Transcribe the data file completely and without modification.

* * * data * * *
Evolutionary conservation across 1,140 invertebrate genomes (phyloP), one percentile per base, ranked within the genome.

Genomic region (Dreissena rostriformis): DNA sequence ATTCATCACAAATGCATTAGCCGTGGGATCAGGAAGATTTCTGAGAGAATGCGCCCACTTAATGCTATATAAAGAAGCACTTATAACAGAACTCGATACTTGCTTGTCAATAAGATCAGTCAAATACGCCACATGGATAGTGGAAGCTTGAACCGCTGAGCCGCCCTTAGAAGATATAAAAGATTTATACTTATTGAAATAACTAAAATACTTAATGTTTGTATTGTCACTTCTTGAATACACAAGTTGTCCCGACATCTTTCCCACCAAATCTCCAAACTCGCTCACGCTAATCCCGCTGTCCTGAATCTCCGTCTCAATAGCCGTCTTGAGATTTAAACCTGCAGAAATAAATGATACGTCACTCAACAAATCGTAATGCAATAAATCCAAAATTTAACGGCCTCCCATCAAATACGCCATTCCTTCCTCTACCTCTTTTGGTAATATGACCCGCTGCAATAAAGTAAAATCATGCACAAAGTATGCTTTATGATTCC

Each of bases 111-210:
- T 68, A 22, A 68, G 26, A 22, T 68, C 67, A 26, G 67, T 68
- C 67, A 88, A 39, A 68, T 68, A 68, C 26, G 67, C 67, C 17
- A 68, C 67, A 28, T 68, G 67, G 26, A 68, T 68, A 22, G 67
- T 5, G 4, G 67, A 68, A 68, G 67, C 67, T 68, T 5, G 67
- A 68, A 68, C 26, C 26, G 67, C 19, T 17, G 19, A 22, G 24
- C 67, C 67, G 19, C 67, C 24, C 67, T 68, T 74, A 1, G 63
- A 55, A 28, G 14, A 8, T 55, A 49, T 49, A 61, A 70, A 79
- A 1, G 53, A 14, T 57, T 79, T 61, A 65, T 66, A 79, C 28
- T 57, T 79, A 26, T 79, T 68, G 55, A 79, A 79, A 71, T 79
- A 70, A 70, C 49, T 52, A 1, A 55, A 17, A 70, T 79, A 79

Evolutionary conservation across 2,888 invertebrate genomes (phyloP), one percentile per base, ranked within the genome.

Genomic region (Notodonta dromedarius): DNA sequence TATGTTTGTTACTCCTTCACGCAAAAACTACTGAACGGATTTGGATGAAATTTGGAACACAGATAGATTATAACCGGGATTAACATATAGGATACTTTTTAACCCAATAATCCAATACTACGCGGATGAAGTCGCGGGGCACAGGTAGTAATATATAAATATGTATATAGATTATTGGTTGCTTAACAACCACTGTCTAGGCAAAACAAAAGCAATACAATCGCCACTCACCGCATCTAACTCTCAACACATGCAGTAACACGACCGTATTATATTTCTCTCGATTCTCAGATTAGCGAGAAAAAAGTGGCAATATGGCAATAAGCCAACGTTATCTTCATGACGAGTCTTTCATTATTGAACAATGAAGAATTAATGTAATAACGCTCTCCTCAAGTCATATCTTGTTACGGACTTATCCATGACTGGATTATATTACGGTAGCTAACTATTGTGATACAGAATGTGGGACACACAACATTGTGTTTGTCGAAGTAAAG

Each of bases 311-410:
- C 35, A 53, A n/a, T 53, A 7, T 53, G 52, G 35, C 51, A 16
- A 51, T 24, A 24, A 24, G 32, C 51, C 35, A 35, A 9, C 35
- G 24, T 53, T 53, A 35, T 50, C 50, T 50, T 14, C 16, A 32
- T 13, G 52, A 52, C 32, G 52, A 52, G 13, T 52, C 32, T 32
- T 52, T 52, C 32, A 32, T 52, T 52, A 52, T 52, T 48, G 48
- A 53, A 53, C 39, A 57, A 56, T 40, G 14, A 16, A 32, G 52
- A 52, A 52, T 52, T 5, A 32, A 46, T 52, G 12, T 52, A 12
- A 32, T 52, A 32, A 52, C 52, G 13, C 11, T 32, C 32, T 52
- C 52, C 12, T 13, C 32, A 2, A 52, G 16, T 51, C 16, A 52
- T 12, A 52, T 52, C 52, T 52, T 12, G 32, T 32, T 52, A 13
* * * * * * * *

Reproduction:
Evolutionary conservation across 1,140 invertebrate genomes (phyloP), one percentile per base, ranked within the genome.

Genomic region (Dreissena rostriformis): DNA sequence ATTCATCACAAATGCATTAGCCGTGGGATCAGGAAGATTTCTGAGAGAATGCGCCCACTTAATGCTATATAAAGAAGCACTTATAACAGAACTCGATACTTGCTTGTCAATAAGATCAGTCAAATACGCCACATGGATAGTGGAAGCTTGAACCGCTGAGCCGCCCTTAGAAGATATAAAAGATTTATACTTATTGAAATAACTAAAATACTTAATGTTTGTATTGTCACTTCTTGAATACACAAGTTGTCCCGACATCTTTCCCACCAAATCTCCAAACTCGCTCACGCTAATCCCGCTGTCCTGAATCTCCGTCTCAATAGCCGTCTTGAGATTTAAACCTGCAGAAATAAATGATACGTCACTCAACAAATCGTAATGCAATAAATCCAAAATTTAACGGCCTCCCATCAAATACGCCATTCCTTCCTCTACCTCTTTTGGTAATATGACCCGCTGCAATAAAGTAAAATCATGCACAAAGTATGCTTTATGATTCC

Each of bases 111-210:
- T 68, A 22, A 68, G 26, A 22, T 68, C 67, A 26, G 67, T 68
- C 67, A 88, A 39, A 68, T 68, A 68, C 26, G 67, C 67, C 17
- A 68, C 67, A 28, T 68, G 67, G 26, A 68, T 68, A 22, G 67
- T 5, G 4, G 67, A 68, A 68, G 67, C 67, T 68, T 5, G 67
- A 68, A 68, C 26, C 26, G 67, C 19, T 17, G 19, A 22, G 24
- C 67, C 67, G 19, C 67, C 24, C 67, T 68, T 74, A 1, G 63
- A 55, A 28, G 14, A 8, T 55, A 49, T 49, A 61, A 70, A 79
- A 1, G 53, A 14, T 57, T 79, T 61, A 65, T 66, A 79, C 28
- T 57, T 79, A 26, T 79, T 68, G 55, A 79, A 79, A 71, T 79
- A 70, A 70, C 49, T 52, A 1, A 55, A 17, A 70, T 79, A 79

Evolutionary conservation across 2,888 invertebrate genomes (phyloP), one percentile per base, ranked within the genome.

Genomic region (Notodonta dromedarius): DNA sequence TATGTTTGTTACTCCTTCACGCAAAAACTACTGAACGGATTTGGATGAAATTTGGAACACAGATAGATTATAACCGGGATTAACATATAGGATACTTTTTAACCCAATAATCCAATACTACGCGGATGAAGTCGCGGGGCACAGGTAGTAATATATAAATATGTATATAGATTATTGGTTGCTTAACAACCACTGTCTAGGCAAAACAAAAGCAATACAATCGCCACTCACCGCATCTAACTCTCAACACATGCAGTAACACGACCGTATTATATTTCTCTCGATTCTCAGATTAGCGAGAAAAAAGTGGCAATATGGCAATAAGCCAACGTTATCTTCATGACGAGTCTTTCATTATTGAACAATGAAGAATTAATGTAATAACGCTCTCCTCAAGTCATATCTTGTTACGGACTTATCCATGACTGGATTATATTACGGTAGCTAACTATTGTGATACAGAATGTGGGACACACAACATTGTGTTTGTCGAAGTAAAG

Each of bases 311-410:
- C 35, A 53, A n/a, T 53, A 7, T 53, G 52, G 35, C 51, A 16
- A 51, T 24, A 24, A 24, G 32, C 51, C 35, A 35, A 9, C 35
- G 24, T 53, T 53, A 35, T 50, C 50, T 50, T 14, C 16, A 32
- T 13, G 52, A 52, C 32, G 52, A 52, G 13, T 52, C 32, T 32
- T 52, T 52, C 32, A 32, T 52, T 52, A 52, T 52, T 48, G 48
- A 53, A 53, C 39, A 57, A 56, T 40, G 14, A 16, A 32, G 52
- A 52, A 52, T 52, T 5, A 32, A 46, T 52, G 12, T 52, A 12
- A 32, T 52, A 32, A 52, C 52, G 13, C 11, T 32, C 32, T 52
- C 52, C 12, T 13, C 32, A 2, A 52, G 16, T 51, C 16, A 52
- T 12, A 52, T 52, C 52, T 52, T 12, G 32, T 32, T 52, A 13